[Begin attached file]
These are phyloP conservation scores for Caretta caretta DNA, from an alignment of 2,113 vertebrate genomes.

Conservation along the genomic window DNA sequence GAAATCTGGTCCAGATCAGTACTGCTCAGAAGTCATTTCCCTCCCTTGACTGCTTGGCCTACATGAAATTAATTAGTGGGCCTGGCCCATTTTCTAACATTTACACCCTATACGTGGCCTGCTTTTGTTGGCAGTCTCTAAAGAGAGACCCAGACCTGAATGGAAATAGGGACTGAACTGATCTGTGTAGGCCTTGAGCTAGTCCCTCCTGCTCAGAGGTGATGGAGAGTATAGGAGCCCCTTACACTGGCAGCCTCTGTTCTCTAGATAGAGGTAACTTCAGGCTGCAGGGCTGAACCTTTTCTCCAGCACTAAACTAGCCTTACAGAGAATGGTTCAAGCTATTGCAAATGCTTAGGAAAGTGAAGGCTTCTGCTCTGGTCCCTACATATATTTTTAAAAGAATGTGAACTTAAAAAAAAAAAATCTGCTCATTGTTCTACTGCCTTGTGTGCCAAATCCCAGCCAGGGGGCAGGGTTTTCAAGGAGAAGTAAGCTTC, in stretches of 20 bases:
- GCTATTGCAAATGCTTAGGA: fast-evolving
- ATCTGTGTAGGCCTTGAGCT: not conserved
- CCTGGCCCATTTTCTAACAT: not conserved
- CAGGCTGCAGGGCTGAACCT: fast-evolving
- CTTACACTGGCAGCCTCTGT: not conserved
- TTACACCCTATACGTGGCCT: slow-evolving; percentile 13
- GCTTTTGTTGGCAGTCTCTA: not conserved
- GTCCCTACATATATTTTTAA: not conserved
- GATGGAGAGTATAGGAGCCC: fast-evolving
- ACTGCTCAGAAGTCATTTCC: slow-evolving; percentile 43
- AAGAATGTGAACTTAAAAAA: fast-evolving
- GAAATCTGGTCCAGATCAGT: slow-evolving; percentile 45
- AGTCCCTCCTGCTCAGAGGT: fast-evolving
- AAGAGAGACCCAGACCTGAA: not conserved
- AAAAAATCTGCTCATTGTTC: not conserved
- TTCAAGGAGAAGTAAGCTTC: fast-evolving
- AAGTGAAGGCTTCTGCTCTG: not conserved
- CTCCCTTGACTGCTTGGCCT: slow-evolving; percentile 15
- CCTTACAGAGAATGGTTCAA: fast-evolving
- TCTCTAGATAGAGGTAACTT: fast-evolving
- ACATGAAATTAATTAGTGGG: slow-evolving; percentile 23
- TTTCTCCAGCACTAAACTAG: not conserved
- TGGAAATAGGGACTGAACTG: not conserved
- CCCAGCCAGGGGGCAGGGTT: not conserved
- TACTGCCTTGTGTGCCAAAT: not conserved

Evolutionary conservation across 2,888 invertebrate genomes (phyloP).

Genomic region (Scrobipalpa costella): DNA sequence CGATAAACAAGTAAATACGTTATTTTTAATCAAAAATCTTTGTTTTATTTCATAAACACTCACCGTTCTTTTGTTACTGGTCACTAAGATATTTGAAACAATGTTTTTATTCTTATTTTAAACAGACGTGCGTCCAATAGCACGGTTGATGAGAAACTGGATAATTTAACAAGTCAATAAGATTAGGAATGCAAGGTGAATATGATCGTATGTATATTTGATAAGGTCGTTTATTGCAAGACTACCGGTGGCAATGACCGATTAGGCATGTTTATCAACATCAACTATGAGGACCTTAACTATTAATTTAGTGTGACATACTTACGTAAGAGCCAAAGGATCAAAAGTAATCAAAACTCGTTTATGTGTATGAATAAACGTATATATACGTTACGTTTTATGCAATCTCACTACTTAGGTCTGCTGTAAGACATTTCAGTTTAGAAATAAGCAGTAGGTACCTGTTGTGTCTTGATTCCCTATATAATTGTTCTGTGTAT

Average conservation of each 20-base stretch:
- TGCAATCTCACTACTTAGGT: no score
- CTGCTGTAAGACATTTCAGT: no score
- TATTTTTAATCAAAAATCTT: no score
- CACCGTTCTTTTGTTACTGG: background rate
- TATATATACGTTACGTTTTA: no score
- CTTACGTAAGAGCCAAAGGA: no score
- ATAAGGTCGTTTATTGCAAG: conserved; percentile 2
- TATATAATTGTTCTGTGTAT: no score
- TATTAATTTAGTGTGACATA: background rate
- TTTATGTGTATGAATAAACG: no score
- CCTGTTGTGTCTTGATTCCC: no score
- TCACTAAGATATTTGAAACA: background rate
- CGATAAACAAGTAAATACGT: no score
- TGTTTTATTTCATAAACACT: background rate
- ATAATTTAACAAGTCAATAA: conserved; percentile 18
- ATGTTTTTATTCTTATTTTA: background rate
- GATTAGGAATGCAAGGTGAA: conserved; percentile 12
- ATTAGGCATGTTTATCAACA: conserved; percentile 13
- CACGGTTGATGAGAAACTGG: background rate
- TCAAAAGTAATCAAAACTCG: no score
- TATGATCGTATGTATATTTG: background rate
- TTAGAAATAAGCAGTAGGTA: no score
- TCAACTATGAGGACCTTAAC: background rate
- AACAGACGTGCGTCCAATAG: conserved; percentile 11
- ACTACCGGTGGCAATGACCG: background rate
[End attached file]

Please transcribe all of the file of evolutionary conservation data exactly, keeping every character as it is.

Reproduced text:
These are phyloP conservation scores for Caretta caretta DNA, from an alignment of 2,113 vertebrate genomes.

Conservation along the genomic window DNA sequence GAAATCTGGTCCAGATCAGTACTGCTCAGAAGTCATTTCCCTCCCTTGACTGCTTGGCCTACATGAAATTAATTAGTGGGCCTGGCCCATTTTCTAACATTTACACCCTATACGTGGCCTGCTTTTGTTGGCAGTCTCTAAAGAGAGACCCAGACCTGAATGGAAATAGGGACTGAACTGATCTGTGTAGGCCTTGAGCTAGTCCCTCCTGCTCAGAGGTGATGGAGAGTATAGGAGCCCCTTACACTGGCAGCCTCTGTTCTCTAGATAGAGGTAACTTCAGGCTGCAGGGCTGAACCTTTTCTCCAGCACTAAACTAGCCTTACAGAGAATGGTTCAAGCTATTGCAAATGCTTAGGAAAGTGAAGGCTTCTGCTCTGGTCCCTACATATATTTTTAAAAGAATGTGAACTTAAAAAAAAAAAATCTGCTCATTGTTCTACTGCCTTGTGTGCCAAATCCCAGCCAGGGGGCAGGGTTTTCAAGGAGAAGTAAGCTTC, in stretches of 20 bases:
- GCTATTGCAAATGCTTAGGA: fast-evolving
- ATCTGTGTAGGCCTTGAGCT: not conserved
- CCTGGCCCATTTTCTAACAT: not conserved
- CAGGCTGCAGGGCTGAACCT: fast-evolving
- CTTACACTGGCAGCCTCTGT: not conserved
- TTACACCCTATACGTGGCCT: slow-evolving; percentile 13
- GCTTTTGTTGGCAGTCTCTA: not conserved
- GTCCCTACATATATTTTTAA: not conserved
- GATGGAGAGTATAGGAGCCC: fast-evolving
- ACTGCTCAGAAGTCATTTCC: slow-evolving; percentile 43
- AAGAATGTGAACTTAAAAAA: fast-evolving
- GAAATCTGGTCCAGATCAGT: slow-evolving; percentile 45
- AGTCCCTCCTGCTCAGAGGT: fast-evolving
- AAGAGAGACCCAGACCTGAA: not conserved
- AAAAAATCTGCTCATTGTTC: not conserved
- TTCAAGGAGAAGTAAGCTTC: fast-evolving
- AAGTGAAGGCTTCTGCTCTG: not conserved
- CTCCCTTGACTGCTTGGCCT: slow-evolving; percentile 15
- CCTTACAGAGAATGGTTCAA: fast-evolving
- TCTCTAGATAGAGGTAACTT: fast-evolving
- ACATGAAATTAATTAGTGGG: slow-evolving; percentile 23
- TTTCTCCAGCACTAAACTAG: not conserved
- TGGAAATAGGGACTGAACTG: not conserved
- CCCAGCCAGGGGGCAGGGTT: not conserved
- TACTGCCTTGTGTGCCAAAT: not conserved

Evolutionary conservation across 2,888 invertebrate genomes (phyloP).

Genomic region (Scrobipalpa costella): DNA sequence CGATAAACAAGTAAATACGTTATTTTTAATCAAAAATCTTTGTTTTATTTCATAAACACTCACCGTTCTTTTGTTACTGGTCACTAAGATATTTGAAACAATGTTTTTATTCTTATTTTAAACAGACGTGCGTCCAATAGCACGGTTGATGAGAAACTGGATAATTTAACAAGTCAATAAGATTAGGAATGCAAGGTGAATATGATCGTATGTATATTTGATAAGGTCGTTTATTGCAAGACTACCGGTGGCAATGACCGATTAGGCATGTTTATCAACATCAACTATGAGGACCTTAACTATTAATTTAGTGTGACATACTTACGTAAGAGCCAAAGGATCAAAAGTAATCAAAACTCGTTTATGTGTATGAATAAACGTATATATACGTTACGTTTTATGCAATCTCACTACTTAGGTCTGCTGTAAGACATTTCAGTTTAGAAATAAGCAGTAGGTACCTGTTGTGTCTTGATTCCCTATATAATTGTTCTGTGTAT

Average conservation of each 20-base stretch:
- TGCAATCTCACTACTTAGGT: no score
- CTGCTGTAAGACATTTCAGT: no score
- TATTTTTAATCAAAAATCTT: no score
- CACCGTTCTTTTGTTACTGG: background rate
- TATATATACGTTACGTTTTA: no score
- CTTACGTAAGAGCCAAAGGA: no score
- ATAAGGTCGTTTATTGCAAG: conserved; percentile 2
- TATATAATTGTTCTGTGTAT: no score
- TATTAATTTAGTGTGACATA: background rate
- TTTATGTGTATGAATAAACG: no score
- CCTGTTGTGTCTTGATTCCC: no score
- TCACTAAGATATTTGAAACA: background rate
- CGATAAACAAGTAAATACGT: no score
- TGTTTTATTTCATAAACACT: background rate
- ATAATTTAACAAGTCAATAA: conserved; percentile 18
- ATGTTTTTATTCTTATTTTA: background rate
- GATTAGGAATGCAAGGTGAA: conserved; percentile 12
- ATTAGGCATGTTTATCAACA: conserved; percentile 13
- CACGGTTGATGAGAAACTGG: background rate
- TCAAAAGTAATCAAAACTCG: no score
- TATGATCGTATGTATATTTG: background rate
- TTAGAAATAAGCAGTAGGTA: no score
- TCAACTATGAGGACCTTAAC: background rate
- AACAGACGTGCGTCCAATAG: conserved; percentile 11
- ACTACCGGTGGCAATGACCG: background rate